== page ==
Wildlife lovers eager to see magnificent Bird Sancturaty at Bharatpur, Rajasthan as it is the second habitat in the world that is visited by the Siberian Cranes in winter and it provides a vast breeding area for the native water birds, Great Indian bustard is found in the Indian deserts. In wesern Himalayas, one can see birds like Himalayan monal pheasant, western tragopanm koklass, white crested khalij pheasant, griffon vultures, lammergiers, choughs, ravens. In the Andaman and Nicobar region, about 250 species and subspecies of birds are found, such as rare Narcondum horn bill, Nicobar pigeon and megapode. While the national parks and sanctuaries in South India, too. For e.g. Madumalai in Tamil Nadu and Bandipur Tiger Reserve and Nagahole National Park in Karnataka.

Many National Parks and Sancturies have been established to preserve wildlife in their
natural environment. Some of them are given below along with important species found there.

• Kaziranga sanctuary (Assam) – One-horned rhinoceros
• Manas sanctuary (Assam) – Wild buffaloes
• Gir forest (Gujarat) – Lions, chital, sambar, wild bears
• Kelameru bird sanctuary (Andhra Pradesh) – Pelicans and marine birds
• Dachigam sanctuary (Jammu and Kashmir) – Kashmir stags, Himalayan tahr, wild
goats, sheep, antelopes.
• Bandipur sanctuary (Karnataka) – Indian bison, elephants, langurs
• Periyar sanctuary (Kerala) – Elephants, barking deer, sambhar
• Kanha National Park (Madhya Pradesh) – Tiger, leopards, wild dogs
• Simipal National Park (Orissa) – Mangroves, marine turtles lay eggs
• Bharatpur bird sanctuary (Rajasthan) – Ducks, herons
• Corbett National Park (Uttaranchal) –Tigers, barking deer, sambar, wild bear, rhesus
monkey.
• Jaladpara sanctuary (West Bengal) – Rhinoceros
·         Thirteen biodiversity- rich representative ecosystems , largely within the forest land ( total area – 53,000 sq. km. ),have been designated as Biosphere Reserves in India.
·         A Biosphere Reserve consists of core, buffer and transition zones.
 (a) The core zone is fully protected and natural area of the Biosphere Reserve least
disturbed by human activities. It is legally protected ecosystem in which entry is not allowed except with permission for some special purpose. Destructive sampling for scientific investigations is prohibited.

(b) The buffer zone surrounds the core zone and is managed
to accommodate a greater variety of resource use strategies, and research and educational activities.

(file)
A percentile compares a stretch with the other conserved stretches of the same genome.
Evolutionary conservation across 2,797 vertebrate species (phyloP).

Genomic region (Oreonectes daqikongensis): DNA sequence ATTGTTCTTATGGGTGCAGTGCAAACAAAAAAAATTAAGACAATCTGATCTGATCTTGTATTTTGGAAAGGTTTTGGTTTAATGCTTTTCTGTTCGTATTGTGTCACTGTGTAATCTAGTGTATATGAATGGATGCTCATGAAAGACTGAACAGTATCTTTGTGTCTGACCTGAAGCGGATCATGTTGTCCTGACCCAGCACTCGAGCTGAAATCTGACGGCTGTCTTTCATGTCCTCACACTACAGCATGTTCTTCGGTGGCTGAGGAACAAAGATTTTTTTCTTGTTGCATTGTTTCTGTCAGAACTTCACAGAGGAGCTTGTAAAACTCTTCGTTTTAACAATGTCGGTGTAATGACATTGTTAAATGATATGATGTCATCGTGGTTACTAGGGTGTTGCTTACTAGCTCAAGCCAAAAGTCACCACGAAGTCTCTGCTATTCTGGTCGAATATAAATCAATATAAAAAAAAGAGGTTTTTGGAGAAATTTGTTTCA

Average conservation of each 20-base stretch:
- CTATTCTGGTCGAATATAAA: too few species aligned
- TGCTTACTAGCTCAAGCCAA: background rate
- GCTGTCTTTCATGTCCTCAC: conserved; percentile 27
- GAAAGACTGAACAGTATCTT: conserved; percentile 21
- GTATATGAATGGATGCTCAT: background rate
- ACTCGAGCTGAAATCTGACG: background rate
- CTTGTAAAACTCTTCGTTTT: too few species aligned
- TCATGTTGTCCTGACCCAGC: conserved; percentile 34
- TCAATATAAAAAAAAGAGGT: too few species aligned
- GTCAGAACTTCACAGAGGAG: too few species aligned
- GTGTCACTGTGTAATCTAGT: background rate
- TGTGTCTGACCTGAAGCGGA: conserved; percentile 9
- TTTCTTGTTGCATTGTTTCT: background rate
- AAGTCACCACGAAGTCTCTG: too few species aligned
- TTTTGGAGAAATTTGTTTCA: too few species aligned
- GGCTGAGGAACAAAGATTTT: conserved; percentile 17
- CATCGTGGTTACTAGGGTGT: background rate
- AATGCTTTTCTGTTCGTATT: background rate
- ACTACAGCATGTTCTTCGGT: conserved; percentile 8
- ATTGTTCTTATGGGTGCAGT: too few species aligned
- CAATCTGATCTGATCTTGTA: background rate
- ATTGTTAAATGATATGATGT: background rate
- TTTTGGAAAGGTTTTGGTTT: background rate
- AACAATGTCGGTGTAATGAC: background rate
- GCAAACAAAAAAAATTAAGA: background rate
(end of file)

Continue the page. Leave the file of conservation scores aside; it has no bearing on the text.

(c) the transition zone, the outermost part of the Biosphere Reserve, is an area
of active cooperation between the reserve management and the local people, wherein
activities like settlements, cropping, forestry , recreation and other economic that are in harmony with the conservation goals. Till date there were 553 biosphere reserves located in 107 countries.

·         Crocodile breeding and management project
This project was started in 1976 with FAO - UNDP assistance to save three endangered crocodilian species, namely, the fresh water crocodile, salt water crocodile and the rare gharial. Eleven sanctuaries have been declared specially for crocodile protection including the National Chambal Sanctuary in Madhya Pradesh.

·         The Wildlife Protection Act (1972) contain provisions for penalties or punishment
to prevent poaching and illegal trade. India is also a signatory to the Convention on
International Trade in Endangered Species of Wild Fauna and Flora (CITES).

The Convention entered into force on 1st July, 1975. In addition to this, India is also a
signatory to Convention on Biological Diversity (CBD), which it signed on 29th
December, 1993 at Rio de Janeiro during the Earth Summit. The Convention has
three key objectives:
1. Conservation of biological diversity,
2 Sustainable use of biodiversity and
3. Fair and equitable sharing of benefits arising out of the utilization of genetic resources.

·         Habitat protection is the main in-situ approach. The Protected Area Network for
habitat protection includes national parks, wildlife sanctuaries, biosphere reserves,
sacred groves or sacred forests.

Ex-situ conservation is doen by setting up botanical gardens, zoos, gene banks and
seed banks, cryopreservation and preservation of germplasm.

·         IUCN and WWF are among the leading international organizations concerned withbiodiversity conservation. The Wildlife Protection Act (1972) and Biodiversity Act (2002) at the national level and The CITES and The Convention on Biodiversity at the international level regulate the trade in biodiversity and promote its conservation and sustainable use.

·         The forty second amendment Clause (g) to Article 51A of the Indian constitution made it a fundamental duty to protect and improve the natural environment.